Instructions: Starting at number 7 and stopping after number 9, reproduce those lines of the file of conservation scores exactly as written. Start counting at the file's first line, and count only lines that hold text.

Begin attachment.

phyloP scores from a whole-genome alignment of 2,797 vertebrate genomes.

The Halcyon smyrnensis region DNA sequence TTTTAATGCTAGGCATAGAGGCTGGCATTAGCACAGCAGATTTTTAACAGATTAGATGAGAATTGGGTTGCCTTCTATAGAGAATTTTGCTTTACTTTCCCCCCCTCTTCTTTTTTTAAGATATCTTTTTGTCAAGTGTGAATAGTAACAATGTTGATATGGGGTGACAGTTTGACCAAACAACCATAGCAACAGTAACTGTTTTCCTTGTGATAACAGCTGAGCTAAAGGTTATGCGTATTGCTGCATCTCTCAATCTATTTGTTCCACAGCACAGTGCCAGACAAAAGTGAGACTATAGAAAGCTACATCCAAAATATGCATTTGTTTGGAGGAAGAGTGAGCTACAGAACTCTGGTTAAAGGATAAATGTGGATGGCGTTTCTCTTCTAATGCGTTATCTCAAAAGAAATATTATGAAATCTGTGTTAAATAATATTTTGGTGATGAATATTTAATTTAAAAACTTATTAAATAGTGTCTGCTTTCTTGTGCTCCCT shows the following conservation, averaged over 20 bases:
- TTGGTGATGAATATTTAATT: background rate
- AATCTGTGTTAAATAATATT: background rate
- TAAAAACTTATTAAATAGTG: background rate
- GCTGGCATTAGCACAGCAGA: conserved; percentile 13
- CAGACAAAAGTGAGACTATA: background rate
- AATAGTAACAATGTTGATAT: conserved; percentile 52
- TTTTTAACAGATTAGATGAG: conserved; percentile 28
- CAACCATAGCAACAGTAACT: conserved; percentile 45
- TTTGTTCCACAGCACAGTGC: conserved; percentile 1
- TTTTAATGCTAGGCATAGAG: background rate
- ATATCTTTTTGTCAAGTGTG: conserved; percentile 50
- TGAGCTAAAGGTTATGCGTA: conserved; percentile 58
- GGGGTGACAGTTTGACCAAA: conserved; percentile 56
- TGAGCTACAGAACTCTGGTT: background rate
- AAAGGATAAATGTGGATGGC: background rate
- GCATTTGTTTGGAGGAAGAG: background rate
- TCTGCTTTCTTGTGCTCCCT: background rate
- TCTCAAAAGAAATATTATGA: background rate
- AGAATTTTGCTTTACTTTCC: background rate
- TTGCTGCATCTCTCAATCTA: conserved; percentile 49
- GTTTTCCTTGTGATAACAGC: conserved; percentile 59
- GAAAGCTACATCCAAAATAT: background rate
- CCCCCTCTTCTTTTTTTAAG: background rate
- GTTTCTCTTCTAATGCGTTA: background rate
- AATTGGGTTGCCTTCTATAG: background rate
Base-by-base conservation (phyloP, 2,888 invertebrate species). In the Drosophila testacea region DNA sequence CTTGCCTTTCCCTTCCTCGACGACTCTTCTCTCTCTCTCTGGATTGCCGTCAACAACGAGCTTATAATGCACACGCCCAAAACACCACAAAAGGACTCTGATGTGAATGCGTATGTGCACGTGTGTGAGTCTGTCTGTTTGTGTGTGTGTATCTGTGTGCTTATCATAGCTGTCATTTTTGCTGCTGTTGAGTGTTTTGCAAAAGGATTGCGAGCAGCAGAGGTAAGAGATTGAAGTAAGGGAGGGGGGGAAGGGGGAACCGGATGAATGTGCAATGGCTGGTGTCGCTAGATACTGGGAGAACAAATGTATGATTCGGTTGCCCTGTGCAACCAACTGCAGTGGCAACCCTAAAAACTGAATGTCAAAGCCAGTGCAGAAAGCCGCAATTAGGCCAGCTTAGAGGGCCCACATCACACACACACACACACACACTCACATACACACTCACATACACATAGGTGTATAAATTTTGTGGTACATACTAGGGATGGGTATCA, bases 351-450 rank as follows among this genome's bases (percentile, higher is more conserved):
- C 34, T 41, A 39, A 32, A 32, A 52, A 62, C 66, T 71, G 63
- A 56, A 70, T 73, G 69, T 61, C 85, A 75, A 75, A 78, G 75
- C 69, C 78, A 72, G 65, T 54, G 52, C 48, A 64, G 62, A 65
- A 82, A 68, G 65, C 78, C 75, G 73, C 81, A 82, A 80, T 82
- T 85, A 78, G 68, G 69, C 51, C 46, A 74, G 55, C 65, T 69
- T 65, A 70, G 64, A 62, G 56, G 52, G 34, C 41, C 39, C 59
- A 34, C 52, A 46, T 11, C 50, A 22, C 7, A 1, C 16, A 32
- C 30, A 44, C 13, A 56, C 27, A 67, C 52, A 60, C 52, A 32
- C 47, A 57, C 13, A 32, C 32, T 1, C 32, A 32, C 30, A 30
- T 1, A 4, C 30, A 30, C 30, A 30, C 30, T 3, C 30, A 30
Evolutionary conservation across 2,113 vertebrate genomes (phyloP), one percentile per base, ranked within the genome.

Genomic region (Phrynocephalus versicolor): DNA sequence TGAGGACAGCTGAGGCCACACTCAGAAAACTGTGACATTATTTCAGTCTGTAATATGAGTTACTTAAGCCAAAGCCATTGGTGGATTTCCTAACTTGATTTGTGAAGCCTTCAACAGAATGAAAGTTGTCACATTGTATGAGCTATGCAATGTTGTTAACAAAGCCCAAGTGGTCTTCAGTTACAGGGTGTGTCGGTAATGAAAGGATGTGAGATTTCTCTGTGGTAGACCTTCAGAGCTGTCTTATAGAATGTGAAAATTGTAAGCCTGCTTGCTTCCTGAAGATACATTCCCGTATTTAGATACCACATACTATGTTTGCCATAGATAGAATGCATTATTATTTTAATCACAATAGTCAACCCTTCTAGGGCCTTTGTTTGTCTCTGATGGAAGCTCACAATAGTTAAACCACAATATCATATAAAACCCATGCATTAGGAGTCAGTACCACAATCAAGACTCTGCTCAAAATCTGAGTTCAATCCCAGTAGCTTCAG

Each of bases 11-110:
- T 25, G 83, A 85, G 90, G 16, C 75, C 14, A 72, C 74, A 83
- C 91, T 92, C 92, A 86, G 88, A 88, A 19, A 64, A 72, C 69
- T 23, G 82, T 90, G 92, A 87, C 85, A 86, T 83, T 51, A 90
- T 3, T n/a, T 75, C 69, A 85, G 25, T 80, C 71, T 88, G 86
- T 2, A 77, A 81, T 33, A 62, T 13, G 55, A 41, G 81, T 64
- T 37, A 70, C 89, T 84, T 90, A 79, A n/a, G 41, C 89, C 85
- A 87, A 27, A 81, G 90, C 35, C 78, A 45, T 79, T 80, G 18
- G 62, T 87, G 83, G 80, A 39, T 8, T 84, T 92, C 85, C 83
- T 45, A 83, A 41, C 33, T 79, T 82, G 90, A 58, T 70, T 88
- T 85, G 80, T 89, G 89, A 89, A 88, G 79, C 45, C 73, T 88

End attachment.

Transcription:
- CAGACAAAAGTGAGACTATA: background rate
- AATAGTAACAATGTTGATAT: conserved; percentile 52
- TTTTTAACAGATTAGATGAG: conserved; percentile 28